Getting Easier

A week ago we marked the eighteenth anniversary of Kelly’s death.  Quite a milestone really.  Almost the amount of time we had with her.

Eighteen years is a long time — long enough for an infant to grow into an adult.  Almost two decades — and that makes it sound really scary.

For the first ten years or so,  the anniversary was a very special occasion.  We gathered together as a family plus had  a few friends and made it a sort of celebration of Kelly’s life with us.  A big deal I guess.  We also had lots of calls from friends expressing their sadness and support.  For the first year or so we made a visit to the gravesite to mark the sombreness of the occasion.  Then that seemed a bit morbid so that stopped and we just had a few drinks, played songs that reminded us of her and raised a glass or two to Kell.

alcohol alcoholic beverage celebrate

Then gradually there were less of us and although it was still a special occasion, it was less of an event.  Over the years the messages of support dwindled away to the very few — and that’s okay too. I know that I forget about other lost loved ones over time, which is probably the way it’s meant to be.

That doesn’t mean that Kelly is forgotten.  Not at all, as she certainly will never be forgotten by her family.  I know too, that she will not be forgotten by her friends either, as there will be times when she pops into their minds.  Times when they reminisce over their school days and so on.

We do that too — often.  But as the time has passed, so too has the raw grief.  That initial highly emotional grief that goes with such a loss.   Now although the grief is still there it is much softer — easier I guess to deal with.  But for me it is always a part of my life — just like Kelly was.

The grief that accompanies the loss of a child is quite different from the grief of losing a parent.  Losing a parent is an expectation — an inevitability; whereas you don’t expect your child to die before you.

So yes it gets easier with time, but I recall talking to a friends mum who’d lost a child around forty years earlier and she told me that she’d never got over it.

So no, you never get over it — but it certainly gets easier.

tealight candle on human palms

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Playing Small

I recently had a slight setback health-wise, nothing major — in fact quite small really.  However the slightest deviation from what we perceive as normal in our bodies can make a major difference to how we approach our lives in general.

My elbow was injured.  It was sore — really sore and such a nuisance because it affected a lot of what I did.  I was constantly conscious of it as it hurt  every time I moved my arm, and it was especially painful when I was in bed, as I’d go to roll over and use my arm then whoa there — that hurts.

So I became rather focused on one part of my body, almost obsessed about it. It appeared to be my only focus at times to the detriment of other areas of my life.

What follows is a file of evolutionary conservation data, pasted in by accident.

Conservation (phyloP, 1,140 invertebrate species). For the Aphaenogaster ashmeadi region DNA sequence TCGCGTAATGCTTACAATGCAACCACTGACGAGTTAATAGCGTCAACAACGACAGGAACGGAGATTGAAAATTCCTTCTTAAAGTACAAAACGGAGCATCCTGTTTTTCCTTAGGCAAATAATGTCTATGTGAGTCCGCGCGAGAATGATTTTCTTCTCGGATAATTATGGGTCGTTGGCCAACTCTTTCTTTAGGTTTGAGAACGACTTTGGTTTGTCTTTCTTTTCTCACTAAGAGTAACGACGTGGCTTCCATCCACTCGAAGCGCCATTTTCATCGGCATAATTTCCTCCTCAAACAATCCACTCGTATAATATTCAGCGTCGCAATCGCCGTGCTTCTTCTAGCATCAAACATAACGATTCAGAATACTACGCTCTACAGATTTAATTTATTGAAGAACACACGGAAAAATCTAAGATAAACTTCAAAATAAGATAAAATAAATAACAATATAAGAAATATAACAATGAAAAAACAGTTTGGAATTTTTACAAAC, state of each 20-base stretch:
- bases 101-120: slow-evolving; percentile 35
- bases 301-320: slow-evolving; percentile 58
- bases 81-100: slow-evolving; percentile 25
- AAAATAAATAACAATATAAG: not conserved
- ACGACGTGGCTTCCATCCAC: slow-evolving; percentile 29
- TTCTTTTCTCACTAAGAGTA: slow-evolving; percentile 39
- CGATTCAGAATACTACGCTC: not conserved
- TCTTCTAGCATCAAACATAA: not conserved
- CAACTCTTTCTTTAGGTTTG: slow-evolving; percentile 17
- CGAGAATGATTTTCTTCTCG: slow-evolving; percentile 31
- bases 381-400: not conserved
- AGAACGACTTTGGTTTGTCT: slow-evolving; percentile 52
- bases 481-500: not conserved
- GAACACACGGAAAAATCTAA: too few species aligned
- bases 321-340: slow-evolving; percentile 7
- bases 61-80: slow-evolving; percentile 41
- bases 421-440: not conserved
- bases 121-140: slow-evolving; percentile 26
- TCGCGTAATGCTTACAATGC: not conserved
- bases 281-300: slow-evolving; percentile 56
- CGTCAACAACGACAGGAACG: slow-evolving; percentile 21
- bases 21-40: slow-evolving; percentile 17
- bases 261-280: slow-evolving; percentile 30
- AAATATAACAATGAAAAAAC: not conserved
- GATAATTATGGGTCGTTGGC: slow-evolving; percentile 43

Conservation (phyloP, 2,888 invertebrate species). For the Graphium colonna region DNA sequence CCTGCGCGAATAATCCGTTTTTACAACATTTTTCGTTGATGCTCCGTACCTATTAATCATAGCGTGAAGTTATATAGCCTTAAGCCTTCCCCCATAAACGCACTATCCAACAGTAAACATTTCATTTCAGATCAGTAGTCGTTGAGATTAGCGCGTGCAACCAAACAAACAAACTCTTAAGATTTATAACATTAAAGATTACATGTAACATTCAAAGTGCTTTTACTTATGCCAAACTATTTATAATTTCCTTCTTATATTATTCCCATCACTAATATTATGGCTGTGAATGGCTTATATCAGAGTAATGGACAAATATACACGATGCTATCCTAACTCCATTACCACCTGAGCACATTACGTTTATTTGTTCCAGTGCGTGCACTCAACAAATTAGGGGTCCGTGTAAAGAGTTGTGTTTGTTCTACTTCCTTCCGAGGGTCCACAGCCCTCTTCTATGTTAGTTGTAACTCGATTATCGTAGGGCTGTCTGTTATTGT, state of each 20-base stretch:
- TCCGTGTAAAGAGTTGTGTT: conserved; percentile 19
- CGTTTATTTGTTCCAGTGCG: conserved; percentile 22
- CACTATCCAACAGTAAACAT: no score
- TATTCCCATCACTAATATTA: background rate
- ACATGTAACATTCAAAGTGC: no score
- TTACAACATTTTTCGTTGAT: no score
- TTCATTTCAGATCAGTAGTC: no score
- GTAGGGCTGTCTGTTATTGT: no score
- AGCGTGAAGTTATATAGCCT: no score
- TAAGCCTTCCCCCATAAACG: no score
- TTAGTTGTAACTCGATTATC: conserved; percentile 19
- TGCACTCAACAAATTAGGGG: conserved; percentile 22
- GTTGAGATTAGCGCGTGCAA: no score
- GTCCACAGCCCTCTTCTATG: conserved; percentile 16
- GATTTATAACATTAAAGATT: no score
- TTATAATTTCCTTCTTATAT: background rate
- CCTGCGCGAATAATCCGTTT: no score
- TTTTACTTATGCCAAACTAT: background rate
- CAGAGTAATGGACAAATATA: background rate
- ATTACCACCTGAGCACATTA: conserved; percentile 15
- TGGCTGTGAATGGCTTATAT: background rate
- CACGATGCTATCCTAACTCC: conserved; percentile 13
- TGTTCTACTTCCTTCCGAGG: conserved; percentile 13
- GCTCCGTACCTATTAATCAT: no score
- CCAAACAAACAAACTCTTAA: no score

I began thinking about my reaction to such a small inconvenience.  And thats all it was — an irrelevant inconvenience, but I had made it into something much bigger.  Poor me!

So then I asked myself if there was anytime else in my life that I was allowing to keep me small, that was stopping me from achieving greater things.

Last weekend I attended a workshop on public speaking, which I did because I knew the presenter and I had attended one other of her sessions and enjoyed it.  I enrolled because I thought that I might get something out of it that would benefit a business I run.

So a really early morning start on a Saturday morning, getting out of my comfort zone and grumbling to myself that it would be nicer to stay in bed and then have my usual leisurely weekend breakfast.

Five minutes into the first session I had an epiphany.

I realised that what I had come for wasn’t nearly as important as another area in my life. It occurred to me that I had been playing small, really small in the area of marketing my book.  My intentions when I wrote the book were to get the message out there that we all have a role to play in the prevention of suicide.  It was written because I didn’t want Kelly to be just another statistic on the register of deaths by suicide.  So I didn’t play small when I wrote the book, it just evolved.  I found so many reasons why I didn’t have the time to devote to it, and when I look at it like that I have been minimising the importance of the message I set out to deliver.

The breakthrough was being able to admit I’d been playing small and that there is only one person who can do anything about it — me.

Once I had come to that realisation, then it seems everything makes sense again.  I have a purpose, but more importantly a commitment to fulfil.  A commitment I made over a decade ago that I now know I will make.

In a few days time it will be the seventeenth anniversary of Kelly’s death.  So it seems only fitting that I begin the next year honouring Kelly.

Where are you playing small in your life??